It has been a long hiatus. A new role at ABI has kept me busy in the past six months. During that time, I wrote a couple of pieces for AdExchanger that took me away from this blog, but I have had an itch to write a new opinion post.
As a digital marketer who is now responsible for a large TV budget, I decided to write about the current state of the TV advertising industry. It’s not surprising that someone with my background would be critical of a medium that has hardly evolved in the past 70 years, but I feel I can provide a different perspective. Besides, there’s little point in me discussing some hot topics of the digital marketing industry. Marc Prichard is already doing a tremendous job at demanding transparency and fair practice in the digital space, and he definitely has more pull than I have. There are also people with the caliber of Scott Galloway and Elizabeth Warren arguing for the need to break up and regulate “big tech.” They have eloquent and extensive arguments; there’s little I can add there.
I see three idiosyncrasies as clear signs that the TV industry is desperate to reinvent itself to avoid disruption or obsolescence. While not extensive or equally applicable to all the players in the market, these signs serve to make a larger point:
- Audiences are traded like crude oil
- Semantic innovation
- Fluctuating moral compasses
In this analysis, I don’t want to only point out what’s wrong. I also want to offer some thoughts on how the TV industry could evolve to live a new golden age and truly oppose players like Amazon, Netflix, Facebook, and Google, who are not afraid of short-term losses, sit on piles of cash, will likely spend north of $30 billion in content, and pride themselves of being “category disruptors.”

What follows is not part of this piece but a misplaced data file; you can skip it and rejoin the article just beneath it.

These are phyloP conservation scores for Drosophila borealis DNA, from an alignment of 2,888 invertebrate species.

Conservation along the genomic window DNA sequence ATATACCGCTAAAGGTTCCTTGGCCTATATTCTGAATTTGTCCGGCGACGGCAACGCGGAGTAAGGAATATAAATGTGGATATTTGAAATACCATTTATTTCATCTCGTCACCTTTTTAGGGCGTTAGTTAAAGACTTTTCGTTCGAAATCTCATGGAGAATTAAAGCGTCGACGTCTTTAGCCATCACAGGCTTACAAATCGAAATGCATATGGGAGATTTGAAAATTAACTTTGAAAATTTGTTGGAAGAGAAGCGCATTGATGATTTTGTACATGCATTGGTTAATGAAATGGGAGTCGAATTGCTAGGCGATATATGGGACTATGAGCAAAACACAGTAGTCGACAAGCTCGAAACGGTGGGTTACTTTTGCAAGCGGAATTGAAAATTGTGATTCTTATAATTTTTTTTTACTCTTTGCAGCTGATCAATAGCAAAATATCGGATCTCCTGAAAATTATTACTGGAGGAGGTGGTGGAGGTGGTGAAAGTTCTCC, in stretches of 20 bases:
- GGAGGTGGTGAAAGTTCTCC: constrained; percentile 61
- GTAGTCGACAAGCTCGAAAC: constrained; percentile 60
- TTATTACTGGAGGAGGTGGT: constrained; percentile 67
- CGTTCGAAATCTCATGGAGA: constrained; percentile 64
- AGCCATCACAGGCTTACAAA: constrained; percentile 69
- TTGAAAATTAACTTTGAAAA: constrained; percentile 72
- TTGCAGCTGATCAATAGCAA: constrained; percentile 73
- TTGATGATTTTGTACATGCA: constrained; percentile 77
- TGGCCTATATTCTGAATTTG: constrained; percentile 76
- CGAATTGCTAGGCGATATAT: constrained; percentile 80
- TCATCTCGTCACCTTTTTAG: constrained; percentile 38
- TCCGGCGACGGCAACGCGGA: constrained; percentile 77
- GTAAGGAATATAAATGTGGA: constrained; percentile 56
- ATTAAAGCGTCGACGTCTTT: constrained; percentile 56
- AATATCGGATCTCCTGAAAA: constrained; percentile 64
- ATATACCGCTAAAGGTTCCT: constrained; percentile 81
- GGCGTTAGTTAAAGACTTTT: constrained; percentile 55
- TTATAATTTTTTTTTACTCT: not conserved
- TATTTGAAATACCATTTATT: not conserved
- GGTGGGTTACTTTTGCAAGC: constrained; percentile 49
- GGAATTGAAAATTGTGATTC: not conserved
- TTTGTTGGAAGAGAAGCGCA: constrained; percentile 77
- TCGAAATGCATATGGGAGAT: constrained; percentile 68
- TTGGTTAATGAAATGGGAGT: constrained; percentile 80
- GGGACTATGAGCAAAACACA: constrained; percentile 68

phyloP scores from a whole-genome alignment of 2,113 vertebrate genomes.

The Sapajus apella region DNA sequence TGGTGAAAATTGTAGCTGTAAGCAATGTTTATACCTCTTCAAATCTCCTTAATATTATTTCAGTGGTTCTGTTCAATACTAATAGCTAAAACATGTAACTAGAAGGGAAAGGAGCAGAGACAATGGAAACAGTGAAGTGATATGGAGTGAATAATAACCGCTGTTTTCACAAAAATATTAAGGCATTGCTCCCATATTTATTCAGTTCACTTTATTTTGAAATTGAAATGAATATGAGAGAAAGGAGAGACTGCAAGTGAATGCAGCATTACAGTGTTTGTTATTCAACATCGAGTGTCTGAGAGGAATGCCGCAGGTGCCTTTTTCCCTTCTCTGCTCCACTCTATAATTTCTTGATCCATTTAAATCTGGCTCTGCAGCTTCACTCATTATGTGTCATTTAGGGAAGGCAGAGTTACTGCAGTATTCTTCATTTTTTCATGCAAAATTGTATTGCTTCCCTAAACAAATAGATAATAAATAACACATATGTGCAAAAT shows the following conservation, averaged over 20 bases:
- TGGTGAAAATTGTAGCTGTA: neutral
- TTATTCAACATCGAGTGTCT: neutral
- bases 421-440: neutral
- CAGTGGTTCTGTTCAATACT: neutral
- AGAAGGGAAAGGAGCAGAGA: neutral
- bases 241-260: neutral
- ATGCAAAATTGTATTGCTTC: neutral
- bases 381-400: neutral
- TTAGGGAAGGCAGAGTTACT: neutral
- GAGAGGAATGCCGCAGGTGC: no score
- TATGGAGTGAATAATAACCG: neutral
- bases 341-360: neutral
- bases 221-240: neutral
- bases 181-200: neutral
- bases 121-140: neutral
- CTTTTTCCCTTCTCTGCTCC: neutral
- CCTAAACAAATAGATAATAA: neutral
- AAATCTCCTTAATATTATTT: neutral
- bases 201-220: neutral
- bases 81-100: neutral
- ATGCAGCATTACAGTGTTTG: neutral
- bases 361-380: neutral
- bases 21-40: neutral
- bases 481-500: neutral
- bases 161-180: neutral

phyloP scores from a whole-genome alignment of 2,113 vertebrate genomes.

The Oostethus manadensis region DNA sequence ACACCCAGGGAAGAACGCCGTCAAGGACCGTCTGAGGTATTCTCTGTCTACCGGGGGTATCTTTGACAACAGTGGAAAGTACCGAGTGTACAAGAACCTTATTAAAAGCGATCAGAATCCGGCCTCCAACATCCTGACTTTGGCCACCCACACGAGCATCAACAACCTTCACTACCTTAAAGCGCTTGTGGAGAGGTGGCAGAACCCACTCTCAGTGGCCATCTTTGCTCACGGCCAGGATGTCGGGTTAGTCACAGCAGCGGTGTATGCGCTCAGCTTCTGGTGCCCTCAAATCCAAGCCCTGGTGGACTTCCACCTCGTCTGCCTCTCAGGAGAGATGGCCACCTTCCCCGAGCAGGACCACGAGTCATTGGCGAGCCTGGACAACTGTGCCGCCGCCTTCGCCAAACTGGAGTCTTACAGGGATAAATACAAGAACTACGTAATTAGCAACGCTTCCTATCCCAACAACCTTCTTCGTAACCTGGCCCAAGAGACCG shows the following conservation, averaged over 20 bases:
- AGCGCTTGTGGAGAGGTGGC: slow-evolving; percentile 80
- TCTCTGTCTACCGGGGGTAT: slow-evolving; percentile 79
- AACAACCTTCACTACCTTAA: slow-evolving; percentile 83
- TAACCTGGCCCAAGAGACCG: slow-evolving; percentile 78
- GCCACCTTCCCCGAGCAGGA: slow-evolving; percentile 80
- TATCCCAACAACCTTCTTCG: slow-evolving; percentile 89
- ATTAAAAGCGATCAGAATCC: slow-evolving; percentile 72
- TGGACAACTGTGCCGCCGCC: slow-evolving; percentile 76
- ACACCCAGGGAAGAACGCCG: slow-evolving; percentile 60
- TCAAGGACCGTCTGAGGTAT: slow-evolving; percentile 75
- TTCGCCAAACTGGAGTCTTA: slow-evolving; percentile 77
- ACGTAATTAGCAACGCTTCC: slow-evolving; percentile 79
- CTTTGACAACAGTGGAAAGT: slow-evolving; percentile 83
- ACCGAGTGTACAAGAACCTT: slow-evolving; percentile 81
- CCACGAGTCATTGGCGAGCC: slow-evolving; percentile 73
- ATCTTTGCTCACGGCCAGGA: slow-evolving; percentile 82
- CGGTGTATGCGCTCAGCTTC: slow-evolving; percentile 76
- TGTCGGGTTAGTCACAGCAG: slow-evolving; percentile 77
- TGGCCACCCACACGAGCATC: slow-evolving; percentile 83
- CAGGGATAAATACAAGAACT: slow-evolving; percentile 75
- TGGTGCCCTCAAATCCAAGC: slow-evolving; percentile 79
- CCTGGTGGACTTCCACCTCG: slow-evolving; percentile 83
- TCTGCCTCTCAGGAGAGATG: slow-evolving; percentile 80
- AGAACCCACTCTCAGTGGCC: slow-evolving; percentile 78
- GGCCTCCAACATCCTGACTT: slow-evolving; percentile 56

For the past ten years working in digital marketing, the world has been divided into Branding and Performance Marketing. Branding is full of large budgets and not much accountability for their results. Performance Marketing (or Direct Response) has ugly creatives but gets beautiful, carefully documented returns.
Advertising has not always been lik…
Once you have a clear sense of your business objective and your target audience (topics we discussed in Part 1 of this series), it’s time to take those actionable steps you identified and put them to work for ongoing results. Making a strong plan for your marketing strategy allows you to build on your knowledge, providing ongoing results with sma…
When talking about the advertising value-exchange, people often think about the commercial relationship between the advertisers, publishers, vendors, and the many players in the marketing and media space. But what often gets overlooked in this equation is the most critical player of all: the consumer.
The most significant exchange in the advertising world happens between the advertiser that promotes an ad and the user that consumes that content.The most significant exchange in the advertising world happens between the advertiser that promotes an ad and the user that consumes that content. I’ve already written about ways to get the right message, in front of the right consumers, at the right time, but in this post, I want to discuss the reason why the consumer should pay attention to the message in the first place.
I just came back from the AdExchanger Industry Preview conference here in New York City, and while many of the presentations are still fresh in my mind, I’ve decided to write a few notes and personal considerations on the “hot topics” in the digital advertising industry as of January 2016.
- Programmatic TV
- Cross-device targeting, tracking, and measurement
- New ad formats
- Native Ads
Disclaimer 1: due to the ever-evolving, fast-paced nature of this industry, anything stated below may not be true in a few months, or even weeks.
Disclaimer 2: everything on this site is my personal opinion, and it does not represent the point of view of the company I work for etc. … you know the drill.